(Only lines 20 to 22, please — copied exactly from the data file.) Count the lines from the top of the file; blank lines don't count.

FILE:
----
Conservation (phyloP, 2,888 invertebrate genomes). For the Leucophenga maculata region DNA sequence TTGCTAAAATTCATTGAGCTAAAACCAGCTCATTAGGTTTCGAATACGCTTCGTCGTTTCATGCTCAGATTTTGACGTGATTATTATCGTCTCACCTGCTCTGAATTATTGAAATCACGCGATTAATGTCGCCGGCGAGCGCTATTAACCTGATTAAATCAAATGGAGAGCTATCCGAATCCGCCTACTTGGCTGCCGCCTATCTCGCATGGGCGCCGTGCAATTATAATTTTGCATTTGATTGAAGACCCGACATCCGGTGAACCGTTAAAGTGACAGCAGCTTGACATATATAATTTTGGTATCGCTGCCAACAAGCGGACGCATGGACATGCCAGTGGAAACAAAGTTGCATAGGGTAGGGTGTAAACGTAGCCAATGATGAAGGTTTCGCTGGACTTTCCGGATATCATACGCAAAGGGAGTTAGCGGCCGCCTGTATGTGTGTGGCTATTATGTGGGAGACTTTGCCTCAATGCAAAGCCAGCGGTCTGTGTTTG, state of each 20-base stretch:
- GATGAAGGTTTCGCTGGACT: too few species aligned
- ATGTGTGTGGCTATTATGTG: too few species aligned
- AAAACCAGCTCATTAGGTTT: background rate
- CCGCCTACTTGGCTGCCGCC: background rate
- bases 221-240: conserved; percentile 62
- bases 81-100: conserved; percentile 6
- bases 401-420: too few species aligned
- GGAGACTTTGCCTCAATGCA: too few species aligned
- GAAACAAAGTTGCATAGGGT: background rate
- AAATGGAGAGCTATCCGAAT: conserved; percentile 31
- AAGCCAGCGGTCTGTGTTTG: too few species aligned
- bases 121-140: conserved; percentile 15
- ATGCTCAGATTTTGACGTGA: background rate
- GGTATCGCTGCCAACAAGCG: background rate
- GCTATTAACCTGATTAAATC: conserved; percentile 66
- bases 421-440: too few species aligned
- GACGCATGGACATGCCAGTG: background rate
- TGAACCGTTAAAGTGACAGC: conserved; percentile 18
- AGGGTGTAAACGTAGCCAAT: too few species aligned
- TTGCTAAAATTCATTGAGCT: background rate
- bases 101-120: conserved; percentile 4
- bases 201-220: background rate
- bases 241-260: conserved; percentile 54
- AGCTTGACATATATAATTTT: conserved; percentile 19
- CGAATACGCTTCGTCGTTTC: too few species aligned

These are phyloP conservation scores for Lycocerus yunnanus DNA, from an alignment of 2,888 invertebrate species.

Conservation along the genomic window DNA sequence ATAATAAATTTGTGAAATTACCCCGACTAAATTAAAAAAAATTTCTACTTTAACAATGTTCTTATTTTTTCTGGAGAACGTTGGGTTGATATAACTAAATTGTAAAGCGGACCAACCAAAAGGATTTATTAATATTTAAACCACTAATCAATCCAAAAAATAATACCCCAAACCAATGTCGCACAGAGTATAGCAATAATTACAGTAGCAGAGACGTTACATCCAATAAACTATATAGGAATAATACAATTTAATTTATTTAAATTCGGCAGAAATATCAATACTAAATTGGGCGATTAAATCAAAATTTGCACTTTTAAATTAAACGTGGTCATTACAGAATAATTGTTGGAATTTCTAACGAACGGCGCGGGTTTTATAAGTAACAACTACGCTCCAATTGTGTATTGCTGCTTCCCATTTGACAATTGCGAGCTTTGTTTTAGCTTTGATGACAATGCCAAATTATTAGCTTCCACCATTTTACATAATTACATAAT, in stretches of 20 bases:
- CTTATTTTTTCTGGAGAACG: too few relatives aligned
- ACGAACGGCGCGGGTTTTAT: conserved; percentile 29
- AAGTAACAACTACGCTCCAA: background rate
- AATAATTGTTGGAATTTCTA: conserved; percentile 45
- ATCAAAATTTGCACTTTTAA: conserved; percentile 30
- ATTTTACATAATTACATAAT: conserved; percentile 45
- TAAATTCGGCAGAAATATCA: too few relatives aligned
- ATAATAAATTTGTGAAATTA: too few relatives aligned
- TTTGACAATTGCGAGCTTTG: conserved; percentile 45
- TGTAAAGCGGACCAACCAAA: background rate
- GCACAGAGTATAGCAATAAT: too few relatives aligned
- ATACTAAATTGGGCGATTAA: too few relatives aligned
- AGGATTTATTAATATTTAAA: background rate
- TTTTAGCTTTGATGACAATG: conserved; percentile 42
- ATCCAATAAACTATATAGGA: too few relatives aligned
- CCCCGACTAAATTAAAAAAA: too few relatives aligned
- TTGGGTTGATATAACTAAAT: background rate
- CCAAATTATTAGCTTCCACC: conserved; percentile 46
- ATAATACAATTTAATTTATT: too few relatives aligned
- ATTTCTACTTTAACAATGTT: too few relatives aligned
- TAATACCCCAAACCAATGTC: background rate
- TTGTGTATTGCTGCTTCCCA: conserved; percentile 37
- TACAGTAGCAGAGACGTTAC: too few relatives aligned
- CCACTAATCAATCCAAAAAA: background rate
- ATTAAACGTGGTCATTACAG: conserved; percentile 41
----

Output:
- AGGGTGTAAACGTAGCCAAT: too few species aligned
- TTGCTAAAATTCATTGAGCT: background rate
- bases 101-120: conserved; percentile 4